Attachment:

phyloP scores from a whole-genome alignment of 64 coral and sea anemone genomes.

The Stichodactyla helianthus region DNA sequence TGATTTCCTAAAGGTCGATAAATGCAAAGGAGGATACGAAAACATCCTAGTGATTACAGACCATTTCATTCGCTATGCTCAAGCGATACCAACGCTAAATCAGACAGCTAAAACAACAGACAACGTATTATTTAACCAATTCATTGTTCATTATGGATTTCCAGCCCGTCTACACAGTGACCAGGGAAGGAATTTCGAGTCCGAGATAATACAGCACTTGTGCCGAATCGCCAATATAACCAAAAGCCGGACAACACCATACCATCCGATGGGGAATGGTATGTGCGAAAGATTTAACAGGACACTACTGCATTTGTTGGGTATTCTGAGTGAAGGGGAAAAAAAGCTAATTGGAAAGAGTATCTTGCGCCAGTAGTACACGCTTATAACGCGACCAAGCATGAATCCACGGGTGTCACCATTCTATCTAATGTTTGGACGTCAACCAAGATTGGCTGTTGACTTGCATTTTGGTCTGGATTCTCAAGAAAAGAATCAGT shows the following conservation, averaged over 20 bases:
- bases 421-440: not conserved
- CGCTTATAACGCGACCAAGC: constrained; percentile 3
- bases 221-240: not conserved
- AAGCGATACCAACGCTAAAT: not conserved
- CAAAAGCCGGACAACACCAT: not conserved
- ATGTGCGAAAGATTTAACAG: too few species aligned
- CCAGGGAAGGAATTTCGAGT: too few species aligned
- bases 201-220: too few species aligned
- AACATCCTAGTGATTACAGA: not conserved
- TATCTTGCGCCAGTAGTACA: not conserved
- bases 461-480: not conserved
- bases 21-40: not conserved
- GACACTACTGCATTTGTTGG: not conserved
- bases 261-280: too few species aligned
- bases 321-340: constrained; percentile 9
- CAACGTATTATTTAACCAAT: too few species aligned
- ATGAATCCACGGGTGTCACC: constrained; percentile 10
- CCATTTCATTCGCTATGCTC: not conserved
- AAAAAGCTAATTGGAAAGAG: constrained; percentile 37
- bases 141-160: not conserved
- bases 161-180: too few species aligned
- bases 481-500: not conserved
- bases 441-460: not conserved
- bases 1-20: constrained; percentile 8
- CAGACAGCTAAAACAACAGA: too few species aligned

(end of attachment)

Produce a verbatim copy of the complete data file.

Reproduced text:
phyloP scores from a whole-genome alignment of 64 coral and sea anemone genomes.

The Stichodactyla helianthus region DNA sequence TGATTTCCTAAAGGTCGATAAATGCAAAGGAGGATACGAAAACATCCTAGTGATTACAGACCATTTCATTCGCTATGCTCAAGCGATACCAACGCTAAATCAGACAGCTAAAACAACAGACAACGTATTATTTAACCAATTCATTGTTCATTATGGATTTCCAGCCCGTCTACACAGTGACCAGGGAAGGAATTTCGAGTCCGAGATAATACAGCACTTGTGCCGAATCGCCAATATAACCAAAAGCCGGACAACACCATACCATCCGATGGGGAATGGTATGTGCGAAAGATTTAACAGGACACTACTGCATTTGTTGGGTATTCTGAGTGAAGGGGAAAAAAAGCTAATTGGAAAGAGTATCTTGCGCCAGTAGTACACGCTTATAACGCGACCAAGCATGAATCCACGGGTGTCACCATTCTATCTAATGTTTGGACGTCAACCAAGATTGGCTGTTGACTTGCATTTTGGTCTGGATTCTCAAGAAAAGAATCAGT shows the following conservation, averaged over 20 bases:
- bases 421-440: not conserved
- CGCTTATAACGCGACCAAGC: constrained; percentile 3
- bases 221-240: not conserved
- AAGCGATACCAACGCTAAAT: not conserved
- CAAAAGCCGGACAACACCAT: not conserved
- ATGTGCGAAAGATTTAACAG: too few species aligned
- CCAGGGAAGGAATTTCGAGT: too few species aligned
- bases 201-220: too few species aligned
- AACATCCTAGTGATTACAGA: not conserved
- TATCTTGCGCCAGTAGTACA: not conserved
- bases 461-480: not conserved
- bases 21-40: not conserved
- GACACTACTGCATTTGTTGG: not conserved
- bases 261-280: too few species aligned
- bases 321-340: constrained; percentile 9
- CAACGTATTATTTAACCAAT: too few species aligned
- ATGAATCCACGGGTGTCACC: constrained; percentile 10
- CCATTTCATTCGCTATGCTC: not conserved
- AAAAAGCTAATTGGAAAGAG: constrained; percentile 37
- bases 141-160: not conserved
- bases 161-180: too few species aligned
- bases 481-500: not conserved
- bases 441-460: not conserved
- bases 1-20: constrained; percentile 8
- CAGACAGCTAAAACAACAGA: too few species aligned